The workings of Ian’s addled brain puzzling over the definition of a bushel all the while as he stands over a treasure chest shows he is a man guided by the practicalities of life and as such shouldn’t be the hero of a quest for treasure, but Ian really is. How many times have you watched a film questioning the reasoning of someone heading into obvious trouble and knowing full well that you wouldn’t have done that? Well, Ian is that person, he is everyman but the person in the film.
Even his state of inebriation, Ian solves one problem by creating an even bigger one, a decision he will come to regret as he becomes a modern-day Sysyphus punished for his own procrastination.
Of Red Riding Hood, Grandmas and Wolves by A.E. Ottley
While I was expecting something in the line of Angela Carter’s The Bloody Chamber here, I was soon well into the story of a typical carer’s life in Cornwall and had forgotten the piece’s title. As my wife is a carer, I recognised the difficulties presented to the protagonist…the thankless task of the modern carer and their overall feeling of helplessness due to the lack of time afforded by business decisions. Most telling was the casual remark from manager to carer that “Mrs Pascoe is off your list.” That simple business-like fact illustrates that person was merely a commodity…the fact that relationships are built up between carer and patient is never considered here. There is no “I’m sorry to tell you Mrs Pascoe died yesterday”.
We never meet the glamorous ‘red riding hood’ (her red coat hangs behind the door) who marries Mrs Pascoe’s plodding son, Peran. This is a modern fairy tale of our times, especially in Cornwall, where grandma’s home is about to become prey to property wolves.
Unblinded by Ella Walsworth-Bell
This Cornwall in the 2050s (I’m guessing) where everyone’s life is viewed through a virtual reality headset; a young woman has just given birth and she is determined to escape the controlling arm of The Corporation, who cull people when they get to a certain age. Outside the world we know is a dangerous place due to UV radiation but there has to be a better life than this.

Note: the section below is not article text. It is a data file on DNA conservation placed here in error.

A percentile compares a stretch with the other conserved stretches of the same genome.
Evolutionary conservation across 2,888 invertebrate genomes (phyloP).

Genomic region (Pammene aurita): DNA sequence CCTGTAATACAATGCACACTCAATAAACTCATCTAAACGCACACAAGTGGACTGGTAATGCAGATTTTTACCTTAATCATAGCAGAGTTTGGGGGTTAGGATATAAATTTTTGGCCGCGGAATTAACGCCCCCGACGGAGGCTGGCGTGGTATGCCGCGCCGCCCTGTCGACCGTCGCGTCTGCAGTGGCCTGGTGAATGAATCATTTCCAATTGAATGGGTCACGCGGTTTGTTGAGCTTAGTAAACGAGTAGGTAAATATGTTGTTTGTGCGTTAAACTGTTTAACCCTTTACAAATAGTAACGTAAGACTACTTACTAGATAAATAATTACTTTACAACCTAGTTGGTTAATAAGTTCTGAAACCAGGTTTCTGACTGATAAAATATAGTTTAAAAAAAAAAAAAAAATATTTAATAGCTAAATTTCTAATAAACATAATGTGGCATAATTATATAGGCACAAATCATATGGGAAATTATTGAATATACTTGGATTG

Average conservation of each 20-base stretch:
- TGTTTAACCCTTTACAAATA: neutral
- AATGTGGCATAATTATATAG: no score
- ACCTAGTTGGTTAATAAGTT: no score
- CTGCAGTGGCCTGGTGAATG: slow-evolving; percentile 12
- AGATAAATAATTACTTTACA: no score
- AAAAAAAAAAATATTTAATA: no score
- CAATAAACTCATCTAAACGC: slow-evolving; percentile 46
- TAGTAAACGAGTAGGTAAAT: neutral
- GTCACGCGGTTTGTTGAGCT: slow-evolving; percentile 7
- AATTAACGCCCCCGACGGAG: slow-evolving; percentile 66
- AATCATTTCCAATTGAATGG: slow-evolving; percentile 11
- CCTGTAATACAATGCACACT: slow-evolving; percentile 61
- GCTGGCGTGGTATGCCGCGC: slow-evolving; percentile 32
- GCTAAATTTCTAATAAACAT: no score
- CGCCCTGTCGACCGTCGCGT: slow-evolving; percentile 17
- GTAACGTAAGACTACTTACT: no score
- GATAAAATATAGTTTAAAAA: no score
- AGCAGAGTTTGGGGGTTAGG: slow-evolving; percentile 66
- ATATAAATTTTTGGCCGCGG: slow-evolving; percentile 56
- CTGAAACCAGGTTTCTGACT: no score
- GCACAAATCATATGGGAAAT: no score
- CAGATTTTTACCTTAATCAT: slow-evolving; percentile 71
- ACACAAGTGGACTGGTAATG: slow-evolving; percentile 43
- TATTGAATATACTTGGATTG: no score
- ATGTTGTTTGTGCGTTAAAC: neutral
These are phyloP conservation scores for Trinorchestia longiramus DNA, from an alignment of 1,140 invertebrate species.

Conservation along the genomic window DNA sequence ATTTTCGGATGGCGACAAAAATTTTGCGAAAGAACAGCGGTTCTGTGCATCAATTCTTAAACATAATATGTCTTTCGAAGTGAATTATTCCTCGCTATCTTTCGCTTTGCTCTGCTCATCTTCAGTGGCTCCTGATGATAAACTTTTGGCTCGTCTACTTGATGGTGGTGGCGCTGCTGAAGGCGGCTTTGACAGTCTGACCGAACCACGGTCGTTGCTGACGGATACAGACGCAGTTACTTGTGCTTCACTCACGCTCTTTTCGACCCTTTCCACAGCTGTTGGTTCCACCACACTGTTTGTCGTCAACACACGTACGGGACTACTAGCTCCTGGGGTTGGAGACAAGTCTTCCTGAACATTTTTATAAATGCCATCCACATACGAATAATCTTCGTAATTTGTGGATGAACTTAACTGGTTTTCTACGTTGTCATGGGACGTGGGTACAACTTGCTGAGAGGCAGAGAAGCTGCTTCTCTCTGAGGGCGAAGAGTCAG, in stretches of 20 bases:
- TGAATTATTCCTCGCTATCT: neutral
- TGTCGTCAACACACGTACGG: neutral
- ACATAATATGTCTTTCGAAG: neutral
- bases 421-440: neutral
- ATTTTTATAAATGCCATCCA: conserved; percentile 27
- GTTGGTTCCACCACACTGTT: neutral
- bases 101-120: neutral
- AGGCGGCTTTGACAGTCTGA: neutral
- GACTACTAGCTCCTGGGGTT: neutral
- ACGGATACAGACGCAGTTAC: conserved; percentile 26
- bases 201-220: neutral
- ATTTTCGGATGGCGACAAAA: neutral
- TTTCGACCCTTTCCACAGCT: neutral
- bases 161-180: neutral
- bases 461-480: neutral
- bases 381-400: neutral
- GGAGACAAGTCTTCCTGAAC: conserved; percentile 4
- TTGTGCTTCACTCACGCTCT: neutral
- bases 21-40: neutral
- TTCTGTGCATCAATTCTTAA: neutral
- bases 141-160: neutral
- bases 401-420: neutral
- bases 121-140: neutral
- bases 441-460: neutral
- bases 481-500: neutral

The author picks up on life today lived through our mobile phones and ramps up where it is likely to be going with an almost disturbing prescience. Memories of spending time with her now-removed mother on Rinsey Beach (a particular favourite hidey-hole of my own) make it her rendezvous point with the rebels and the father of her child. I really liked the description of her coming out of her virtual world into one of reality and hope for the future.
Up Frogs by Ross James
The line “the brambles swipe at my arms, unzipping my skin, and I see the red below the surface” (which is reprised at the story’s end) really resounds with me in this wonderful retelling of the effects of unemployment on a Cornish family after the closure of South Crofty mine near Camborne. The ripped skin caused by uncaring corporate decisions reveals that beneath it lies the life blood of community, of real people’s lives. The neat metaphor of the loss of the young boy’s ‘lucky’ brass toad resounds with the loss of his working father’s pride and the consequent devastation of a seemingly happy life.
Before this loss, the boy’s life seems almost idyllic as he basks in the sunshine at Up Frogs and in the pride he has for his father. We are viewing the dismantling of a community through the eyes of one child mindful of the fact that there would be hundreds of others suffering in the same way.